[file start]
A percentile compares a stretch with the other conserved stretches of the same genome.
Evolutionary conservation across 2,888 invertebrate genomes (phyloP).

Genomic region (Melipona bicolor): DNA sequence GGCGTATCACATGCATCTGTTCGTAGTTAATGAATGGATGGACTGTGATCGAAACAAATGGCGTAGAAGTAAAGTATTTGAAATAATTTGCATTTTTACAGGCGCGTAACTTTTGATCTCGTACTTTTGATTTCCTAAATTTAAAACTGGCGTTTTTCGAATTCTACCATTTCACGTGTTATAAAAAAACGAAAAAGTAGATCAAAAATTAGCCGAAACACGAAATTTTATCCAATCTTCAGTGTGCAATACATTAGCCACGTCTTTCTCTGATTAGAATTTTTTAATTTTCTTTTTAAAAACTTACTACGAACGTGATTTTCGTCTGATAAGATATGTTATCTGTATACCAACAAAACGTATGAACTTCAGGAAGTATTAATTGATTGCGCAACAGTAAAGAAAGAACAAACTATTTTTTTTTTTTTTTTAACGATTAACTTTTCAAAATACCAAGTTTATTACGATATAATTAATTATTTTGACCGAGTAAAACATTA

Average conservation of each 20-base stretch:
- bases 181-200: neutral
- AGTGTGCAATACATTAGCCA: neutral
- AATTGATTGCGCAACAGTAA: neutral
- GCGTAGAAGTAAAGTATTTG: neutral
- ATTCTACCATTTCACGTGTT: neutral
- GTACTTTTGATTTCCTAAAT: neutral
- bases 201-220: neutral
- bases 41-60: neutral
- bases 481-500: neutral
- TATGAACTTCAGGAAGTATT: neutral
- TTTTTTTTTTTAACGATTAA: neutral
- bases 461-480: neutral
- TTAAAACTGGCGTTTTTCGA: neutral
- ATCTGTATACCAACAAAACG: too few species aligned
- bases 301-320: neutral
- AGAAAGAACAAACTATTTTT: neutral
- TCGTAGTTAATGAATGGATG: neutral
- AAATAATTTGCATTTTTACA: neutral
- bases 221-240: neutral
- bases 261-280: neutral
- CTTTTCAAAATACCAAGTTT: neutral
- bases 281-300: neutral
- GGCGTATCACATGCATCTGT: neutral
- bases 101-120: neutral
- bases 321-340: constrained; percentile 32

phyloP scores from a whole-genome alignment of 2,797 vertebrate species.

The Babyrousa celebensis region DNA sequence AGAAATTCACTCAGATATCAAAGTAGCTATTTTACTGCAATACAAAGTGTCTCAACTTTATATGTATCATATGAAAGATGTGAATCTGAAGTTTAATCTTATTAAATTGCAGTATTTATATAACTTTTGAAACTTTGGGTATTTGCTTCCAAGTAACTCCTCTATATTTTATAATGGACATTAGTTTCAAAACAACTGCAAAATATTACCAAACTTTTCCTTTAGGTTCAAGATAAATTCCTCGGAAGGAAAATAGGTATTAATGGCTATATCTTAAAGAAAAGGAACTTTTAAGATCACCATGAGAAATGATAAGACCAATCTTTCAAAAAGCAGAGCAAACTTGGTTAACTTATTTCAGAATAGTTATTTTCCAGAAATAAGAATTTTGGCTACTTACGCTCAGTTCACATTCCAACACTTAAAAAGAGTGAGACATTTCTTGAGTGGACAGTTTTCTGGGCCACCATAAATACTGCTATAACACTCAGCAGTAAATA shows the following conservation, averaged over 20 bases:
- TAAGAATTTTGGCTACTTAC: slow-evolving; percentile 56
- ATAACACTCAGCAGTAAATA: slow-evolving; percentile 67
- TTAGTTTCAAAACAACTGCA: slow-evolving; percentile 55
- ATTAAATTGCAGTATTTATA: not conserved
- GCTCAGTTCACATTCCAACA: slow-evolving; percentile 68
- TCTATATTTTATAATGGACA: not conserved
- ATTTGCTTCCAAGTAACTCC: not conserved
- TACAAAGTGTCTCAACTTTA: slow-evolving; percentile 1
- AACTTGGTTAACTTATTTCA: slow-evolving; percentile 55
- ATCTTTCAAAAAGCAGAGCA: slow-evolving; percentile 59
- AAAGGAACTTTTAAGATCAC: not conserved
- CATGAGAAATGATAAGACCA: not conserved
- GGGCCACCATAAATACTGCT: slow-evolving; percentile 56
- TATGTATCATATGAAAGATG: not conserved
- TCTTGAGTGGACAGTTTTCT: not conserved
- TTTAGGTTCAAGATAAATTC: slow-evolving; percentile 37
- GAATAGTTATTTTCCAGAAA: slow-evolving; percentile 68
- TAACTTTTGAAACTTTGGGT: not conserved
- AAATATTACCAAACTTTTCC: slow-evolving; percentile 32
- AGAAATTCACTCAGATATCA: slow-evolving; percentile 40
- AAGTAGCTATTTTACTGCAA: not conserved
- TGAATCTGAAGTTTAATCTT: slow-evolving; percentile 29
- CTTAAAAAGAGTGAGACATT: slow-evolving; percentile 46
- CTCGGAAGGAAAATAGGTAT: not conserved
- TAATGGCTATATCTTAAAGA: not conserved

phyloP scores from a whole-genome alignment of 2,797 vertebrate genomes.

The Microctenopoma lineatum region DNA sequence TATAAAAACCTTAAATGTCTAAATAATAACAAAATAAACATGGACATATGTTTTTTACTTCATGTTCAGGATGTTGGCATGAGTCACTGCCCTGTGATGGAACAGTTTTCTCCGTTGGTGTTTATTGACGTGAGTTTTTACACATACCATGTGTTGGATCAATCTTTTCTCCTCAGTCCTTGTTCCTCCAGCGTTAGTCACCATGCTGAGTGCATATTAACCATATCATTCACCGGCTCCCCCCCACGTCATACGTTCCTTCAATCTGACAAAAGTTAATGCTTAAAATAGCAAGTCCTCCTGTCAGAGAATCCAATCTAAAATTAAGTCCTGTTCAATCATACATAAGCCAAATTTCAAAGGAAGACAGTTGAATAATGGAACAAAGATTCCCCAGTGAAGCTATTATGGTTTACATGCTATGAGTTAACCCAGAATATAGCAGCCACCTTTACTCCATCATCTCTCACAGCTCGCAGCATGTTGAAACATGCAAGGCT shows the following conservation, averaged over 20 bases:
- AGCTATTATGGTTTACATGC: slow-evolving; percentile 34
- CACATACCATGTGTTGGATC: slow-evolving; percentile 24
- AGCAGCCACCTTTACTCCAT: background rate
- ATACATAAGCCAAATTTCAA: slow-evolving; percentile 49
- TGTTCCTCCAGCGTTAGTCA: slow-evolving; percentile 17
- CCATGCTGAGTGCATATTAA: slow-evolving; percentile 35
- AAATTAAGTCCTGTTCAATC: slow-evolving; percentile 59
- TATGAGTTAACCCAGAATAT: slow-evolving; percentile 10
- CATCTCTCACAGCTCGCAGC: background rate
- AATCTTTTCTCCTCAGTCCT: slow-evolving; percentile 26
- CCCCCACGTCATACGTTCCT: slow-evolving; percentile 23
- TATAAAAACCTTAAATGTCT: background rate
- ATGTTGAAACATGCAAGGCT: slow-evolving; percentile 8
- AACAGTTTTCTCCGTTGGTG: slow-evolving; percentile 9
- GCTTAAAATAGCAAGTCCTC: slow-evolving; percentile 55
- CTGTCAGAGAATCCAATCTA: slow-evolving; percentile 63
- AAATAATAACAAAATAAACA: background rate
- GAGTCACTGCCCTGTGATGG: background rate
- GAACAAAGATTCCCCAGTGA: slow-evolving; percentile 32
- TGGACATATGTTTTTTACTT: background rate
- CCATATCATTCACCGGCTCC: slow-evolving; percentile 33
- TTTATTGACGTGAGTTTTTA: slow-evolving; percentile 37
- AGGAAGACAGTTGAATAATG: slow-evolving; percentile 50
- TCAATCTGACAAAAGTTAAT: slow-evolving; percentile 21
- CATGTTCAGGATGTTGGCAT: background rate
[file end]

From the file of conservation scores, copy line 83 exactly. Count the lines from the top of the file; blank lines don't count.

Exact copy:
- CATGTTCAGGATGTTGGCAT: background rate